Meanwhile, advertising on the left has largely been directed at Trump. The Democratic Party has run a Facebook ad asking people to sign a petition to impeach Trump, and groups including Stand Up America have run ads urging readers to impeach Trump now, according to Acronym's analysis.

The firm found only one major Democratic Senate candidate in a 2020 battleground state running ads on impeachment, former Columbus, Ga., Mayor Teresa Tomlinson, challenging Sen. David Perdue (R-Ga.). Her ads began running over the summer before the impeachment inquiry in Congress began, according to Facebook Ad Library data. 

Trump's heavy reliance on Facebook ads comes as the campaign has been very critical of any moves by technology companies to limit online advertising tools. The Trump campaign last month criticized Facebook after company executives said they were mulling changes to rules around political ads that could affect the campaign’s ability to target potential donors and volunteers on the platform, my colleagues Tony Romm and Isaac Stanley Becker reported. With red siren emoji, the Team Trump Twitter account warned the company was trying to eliminate important tools.

As impeachment proceeds, the Trump campaign is expected to continue its counter campaign online. Axios reports this morning the campaign is planning to continue heavy online advertising countering impeachment, bolstered by videos that aim to make Democrats look like hypocrites. They'll feature lawmakers talking about impeaching Trump since the earliest days of his presidency, as well as comments Democrats they made about impeachment during the Clinton era. 

"The Trump team really understands the value of advertising to build and grow their list and to drive fundraising," Wilson said.


BITS: A Russian network led a disinformation campaign against Marie Yovanovitch, the American ambassador to Ukraine at the center of the impeachment inquiry, the social media analysis firm Graphika said in a report yesterday. The campaign offers a warning about how Russians are weaponizing Western media in “evolving methods and wide-ranging goals of disinformation,” my colleague Isaac Stanley-Becker reports

The campaign focused on circulating an image of a list of individuals that Yovanovitch purportedly told Ukraine’s prosecutor general, Yuri Lutsenko, not to prosecute. The State Department has denied such a list exists, and Yovanovitch has called the notion that she disseminated such a list a “fabrication.”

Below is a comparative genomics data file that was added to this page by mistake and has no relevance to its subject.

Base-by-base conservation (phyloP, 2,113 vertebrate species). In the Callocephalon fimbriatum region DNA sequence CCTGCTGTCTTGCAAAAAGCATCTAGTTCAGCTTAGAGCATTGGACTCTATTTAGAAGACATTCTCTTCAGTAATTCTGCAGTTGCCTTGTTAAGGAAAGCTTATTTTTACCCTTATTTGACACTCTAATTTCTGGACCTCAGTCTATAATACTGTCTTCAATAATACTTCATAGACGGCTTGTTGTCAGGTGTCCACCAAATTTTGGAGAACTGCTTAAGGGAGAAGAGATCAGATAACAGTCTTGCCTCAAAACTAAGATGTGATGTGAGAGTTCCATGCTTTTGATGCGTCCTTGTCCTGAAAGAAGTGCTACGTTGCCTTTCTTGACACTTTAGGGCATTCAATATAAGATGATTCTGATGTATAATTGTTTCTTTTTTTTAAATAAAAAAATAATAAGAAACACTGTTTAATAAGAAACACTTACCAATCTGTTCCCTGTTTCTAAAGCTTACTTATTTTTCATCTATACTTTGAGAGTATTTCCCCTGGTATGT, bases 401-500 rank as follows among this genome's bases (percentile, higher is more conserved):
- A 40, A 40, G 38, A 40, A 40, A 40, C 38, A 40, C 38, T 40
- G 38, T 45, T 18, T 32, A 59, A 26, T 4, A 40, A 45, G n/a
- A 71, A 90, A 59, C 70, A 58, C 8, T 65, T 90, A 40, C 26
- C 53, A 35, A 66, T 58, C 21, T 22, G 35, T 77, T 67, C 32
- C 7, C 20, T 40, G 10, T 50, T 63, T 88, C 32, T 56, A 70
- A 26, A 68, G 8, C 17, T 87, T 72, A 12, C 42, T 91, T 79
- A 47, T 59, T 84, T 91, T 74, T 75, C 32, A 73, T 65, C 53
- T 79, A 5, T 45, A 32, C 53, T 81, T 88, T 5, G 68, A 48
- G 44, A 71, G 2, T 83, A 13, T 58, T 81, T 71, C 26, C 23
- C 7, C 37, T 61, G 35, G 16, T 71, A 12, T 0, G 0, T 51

The images appeared on Medium and other self-publishing platforms just days after former The Hill columnist John Solomon published an interview where Lutsenko claimed the list existed. Both English and Russian-language versions of the story then spread on Facebook and Reddit, with Russian versions citing “Western media” as the source for the image.

The operation, which Graphika has tied to at least 44 other fake news articles discrediting the U.S. and British governments, appeared to use existing discord to “smear American operations more generally” said Ben Nimmo, Graphika’s director of investigations. 

“The Solomon story is the seed, and you have different actors jumping on it for different reasons,” says Nimmo. “Conservative politicians and media in the U.S. find it useful for their purposes, and, separately, it gets a fairly brief and remarkable life in Russian media.”

Solomon told Isaac he is not responsible for Russian disinformation based on his reporting and that the only clarification sought by Lutsenko was that the list was transmitted orally.

NIBBLES: Peter Thiel, a billionaire investor who has supported Trump, is at the center of internal turmoil among Facebook's top ranks over the company's handling of political ads. The influential Facebook board member has been pushing CEO Mark Zuckerberg to not cave to public pressure and continue exempting politicians' ads from fact-checking, the Wall Street Journal's Emily Glazer, Deepa Seetharaman and Jeff Horwitz report.